“If you think math is hard—try web design.”
“Websites promote you 24/7: No employee will do that.”
“What separates design from art is that design is meant to be... functional.”
A website is as necessary to an author today as breathing—nearly—yet currently I don’t have one. I feel very bad about that. It is not an area where I have covered myself with glory. I won’t bore you with the reasons. Suffice to say, I took my eye off the ball. I could explain the reasons, but fundamentally the failure has been mine.
I am ashamed of that fact.
I am now about to attempt to build my new website myself. The text has been written. The graphics have been assembled. I have evolved a graphic look which is quite striking. In fact, I have even had a new photo taken. All that remains is to assemble the whole thing—not a minor task given the amount of material involved.
Will I be able to do it? On the one hand I have minimal computer skills. On the other hand, based upon what I read, DIY website build software has improved enormously over the last couple of years to the point where it is now possible to build a complete website without any coding whatsoever.
Well, that is what they say. I’ll believe it when I have done it.
If necessary, I will bring in some help—I’m under time pressure here—but I have now reached the stage where I want to be able to design and build a complete website myself. It has become a necessary skill for an author who publishes outside traditional publishing—or even inside in many cases. Traditional publishers have shifted much of the marketing burden onto the author.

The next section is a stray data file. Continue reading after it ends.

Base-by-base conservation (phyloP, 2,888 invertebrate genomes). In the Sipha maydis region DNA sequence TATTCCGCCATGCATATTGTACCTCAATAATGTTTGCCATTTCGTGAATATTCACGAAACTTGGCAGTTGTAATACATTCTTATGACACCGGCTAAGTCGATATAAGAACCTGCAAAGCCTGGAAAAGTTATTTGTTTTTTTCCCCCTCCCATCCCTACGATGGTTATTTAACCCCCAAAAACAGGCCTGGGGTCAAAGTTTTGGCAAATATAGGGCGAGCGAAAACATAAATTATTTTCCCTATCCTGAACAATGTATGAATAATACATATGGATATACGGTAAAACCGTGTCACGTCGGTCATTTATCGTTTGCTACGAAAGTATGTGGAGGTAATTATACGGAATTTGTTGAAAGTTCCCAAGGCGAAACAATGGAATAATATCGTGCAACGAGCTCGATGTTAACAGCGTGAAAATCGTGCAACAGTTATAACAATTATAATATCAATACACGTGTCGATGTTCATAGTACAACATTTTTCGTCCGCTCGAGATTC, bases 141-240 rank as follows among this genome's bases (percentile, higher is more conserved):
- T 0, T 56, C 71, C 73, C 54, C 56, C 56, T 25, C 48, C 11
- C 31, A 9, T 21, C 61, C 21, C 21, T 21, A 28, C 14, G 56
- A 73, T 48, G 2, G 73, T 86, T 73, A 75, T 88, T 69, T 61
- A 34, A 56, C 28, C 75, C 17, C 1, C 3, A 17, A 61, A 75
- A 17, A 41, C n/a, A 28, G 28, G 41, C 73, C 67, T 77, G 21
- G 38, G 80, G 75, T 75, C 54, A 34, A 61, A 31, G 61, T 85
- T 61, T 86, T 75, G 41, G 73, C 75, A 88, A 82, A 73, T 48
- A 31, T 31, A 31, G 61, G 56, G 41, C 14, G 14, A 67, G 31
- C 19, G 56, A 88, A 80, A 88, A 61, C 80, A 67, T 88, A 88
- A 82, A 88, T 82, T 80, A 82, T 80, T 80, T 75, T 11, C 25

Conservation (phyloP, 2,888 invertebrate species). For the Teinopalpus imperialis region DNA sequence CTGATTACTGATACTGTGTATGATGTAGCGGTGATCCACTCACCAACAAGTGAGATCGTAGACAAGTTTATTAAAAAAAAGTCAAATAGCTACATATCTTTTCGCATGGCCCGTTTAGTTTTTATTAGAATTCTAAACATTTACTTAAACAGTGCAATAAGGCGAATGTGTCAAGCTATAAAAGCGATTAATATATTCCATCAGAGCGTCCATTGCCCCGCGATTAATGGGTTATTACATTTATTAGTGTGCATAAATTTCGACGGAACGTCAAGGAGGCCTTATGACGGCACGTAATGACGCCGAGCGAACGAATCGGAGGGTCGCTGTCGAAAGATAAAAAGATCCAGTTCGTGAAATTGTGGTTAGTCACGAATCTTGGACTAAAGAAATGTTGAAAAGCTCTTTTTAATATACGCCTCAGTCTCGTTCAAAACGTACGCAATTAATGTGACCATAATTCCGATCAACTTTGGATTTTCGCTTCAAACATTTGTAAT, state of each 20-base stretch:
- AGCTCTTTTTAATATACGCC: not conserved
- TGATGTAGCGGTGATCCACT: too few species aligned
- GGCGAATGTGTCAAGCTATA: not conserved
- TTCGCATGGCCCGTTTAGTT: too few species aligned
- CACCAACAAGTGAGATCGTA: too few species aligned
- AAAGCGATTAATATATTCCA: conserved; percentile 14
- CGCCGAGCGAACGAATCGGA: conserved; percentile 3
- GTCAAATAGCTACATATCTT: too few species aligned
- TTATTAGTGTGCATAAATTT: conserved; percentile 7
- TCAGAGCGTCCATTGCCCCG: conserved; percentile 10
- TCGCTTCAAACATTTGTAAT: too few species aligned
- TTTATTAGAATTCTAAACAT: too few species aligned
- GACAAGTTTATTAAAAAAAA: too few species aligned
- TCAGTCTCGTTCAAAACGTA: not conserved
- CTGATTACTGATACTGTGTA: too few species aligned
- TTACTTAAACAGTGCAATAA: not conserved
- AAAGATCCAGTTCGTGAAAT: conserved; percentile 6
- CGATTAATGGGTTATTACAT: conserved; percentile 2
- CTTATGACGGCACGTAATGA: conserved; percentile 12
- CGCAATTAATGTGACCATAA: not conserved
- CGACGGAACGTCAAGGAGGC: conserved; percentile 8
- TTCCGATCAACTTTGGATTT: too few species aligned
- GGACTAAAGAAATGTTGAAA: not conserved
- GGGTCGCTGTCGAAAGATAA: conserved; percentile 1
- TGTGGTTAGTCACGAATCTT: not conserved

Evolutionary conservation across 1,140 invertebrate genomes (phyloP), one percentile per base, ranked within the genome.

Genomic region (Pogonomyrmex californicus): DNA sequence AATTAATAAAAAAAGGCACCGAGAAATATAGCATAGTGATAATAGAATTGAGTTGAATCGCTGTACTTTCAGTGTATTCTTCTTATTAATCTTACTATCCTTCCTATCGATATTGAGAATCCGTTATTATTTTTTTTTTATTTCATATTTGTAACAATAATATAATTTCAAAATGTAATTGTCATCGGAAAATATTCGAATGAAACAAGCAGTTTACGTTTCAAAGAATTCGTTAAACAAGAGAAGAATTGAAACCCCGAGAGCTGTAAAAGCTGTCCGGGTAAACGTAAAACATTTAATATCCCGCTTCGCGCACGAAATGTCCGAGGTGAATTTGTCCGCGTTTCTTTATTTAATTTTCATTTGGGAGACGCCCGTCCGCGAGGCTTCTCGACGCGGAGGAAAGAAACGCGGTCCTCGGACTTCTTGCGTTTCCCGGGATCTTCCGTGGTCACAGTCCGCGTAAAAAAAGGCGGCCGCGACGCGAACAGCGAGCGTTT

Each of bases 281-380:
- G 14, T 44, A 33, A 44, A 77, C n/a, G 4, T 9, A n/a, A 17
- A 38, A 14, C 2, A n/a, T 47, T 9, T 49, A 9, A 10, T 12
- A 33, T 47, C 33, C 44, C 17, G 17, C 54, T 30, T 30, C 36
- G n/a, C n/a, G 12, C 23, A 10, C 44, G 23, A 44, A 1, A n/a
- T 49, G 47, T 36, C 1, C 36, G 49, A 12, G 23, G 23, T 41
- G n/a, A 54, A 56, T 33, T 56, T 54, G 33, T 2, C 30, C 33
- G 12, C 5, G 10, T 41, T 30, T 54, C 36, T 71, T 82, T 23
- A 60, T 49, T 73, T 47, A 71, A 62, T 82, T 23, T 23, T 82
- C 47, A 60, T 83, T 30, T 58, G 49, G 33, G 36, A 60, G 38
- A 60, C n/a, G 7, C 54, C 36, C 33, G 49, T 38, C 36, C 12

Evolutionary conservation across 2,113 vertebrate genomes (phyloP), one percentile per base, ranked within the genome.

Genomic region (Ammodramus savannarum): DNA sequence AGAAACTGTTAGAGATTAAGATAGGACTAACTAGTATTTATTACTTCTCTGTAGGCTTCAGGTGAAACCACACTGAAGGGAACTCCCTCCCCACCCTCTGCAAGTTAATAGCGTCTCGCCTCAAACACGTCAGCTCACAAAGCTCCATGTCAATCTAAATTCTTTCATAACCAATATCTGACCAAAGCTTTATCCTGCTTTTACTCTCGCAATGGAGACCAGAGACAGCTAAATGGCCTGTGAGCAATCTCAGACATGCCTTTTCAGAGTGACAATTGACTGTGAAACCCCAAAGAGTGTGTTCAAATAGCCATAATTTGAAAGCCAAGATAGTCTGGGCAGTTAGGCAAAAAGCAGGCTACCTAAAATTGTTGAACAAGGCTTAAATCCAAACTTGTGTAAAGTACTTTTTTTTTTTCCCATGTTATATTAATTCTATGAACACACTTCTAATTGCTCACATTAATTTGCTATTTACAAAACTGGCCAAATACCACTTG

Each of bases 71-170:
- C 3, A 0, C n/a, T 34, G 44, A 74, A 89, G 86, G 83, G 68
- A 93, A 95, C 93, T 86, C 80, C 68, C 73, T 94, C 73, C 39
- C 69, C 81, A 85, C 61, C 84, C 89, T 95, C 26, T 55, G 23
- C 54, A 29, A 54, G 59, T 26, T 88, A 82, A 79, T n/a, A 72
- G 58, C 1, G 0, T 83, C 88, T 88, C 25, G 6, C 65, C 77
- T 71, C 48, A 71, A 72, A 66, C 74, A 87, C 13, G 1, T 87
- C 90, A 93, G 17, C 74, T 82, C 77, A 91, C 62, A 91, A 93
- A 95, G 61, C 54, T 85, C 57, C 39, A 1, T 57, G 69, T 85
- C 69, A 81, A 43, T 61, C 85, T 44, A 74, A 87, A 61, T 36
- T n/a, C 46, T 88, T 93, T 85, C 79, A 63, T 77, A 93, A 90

So what does a traditional publisher bring to the game? That’s another conversation.
I will report in this blog how all of this progresses. Though I don’t particularly want to air my inadequacies, such a case history may help some other struggling soul.
Challenge is a curious thing. I am both as nervous as hell—and looking forward to it. In fact, I’m quite excited. Am I confident? Not exactly. I’m too conscious of my lack of computer skills to feel that—but I am deeply motivated—and interested. This will be a game-changer as far as I am concerned. Practically all my plans involve websites—which I want to be able to produce at speed. I expect to build a number each year.
Damned if I expected to have to do this sort of thing when I started to write—but I love the idea of being able to communicate directly without an intermediary. Bliss!
I will regard success as being able to build and upload a complete website—even if I have to seek advice on some of the details. If I decide to use someone else’s design eventually, that will be fine too. I figure that being able to do the basic job will help me with communicating to a designer.
This is a huge deal as far as I am concerned. If I succeed, it will be awesome. If I fail, I’ll make myself succeed. Failure, short of a heart attack or some such, is not an option.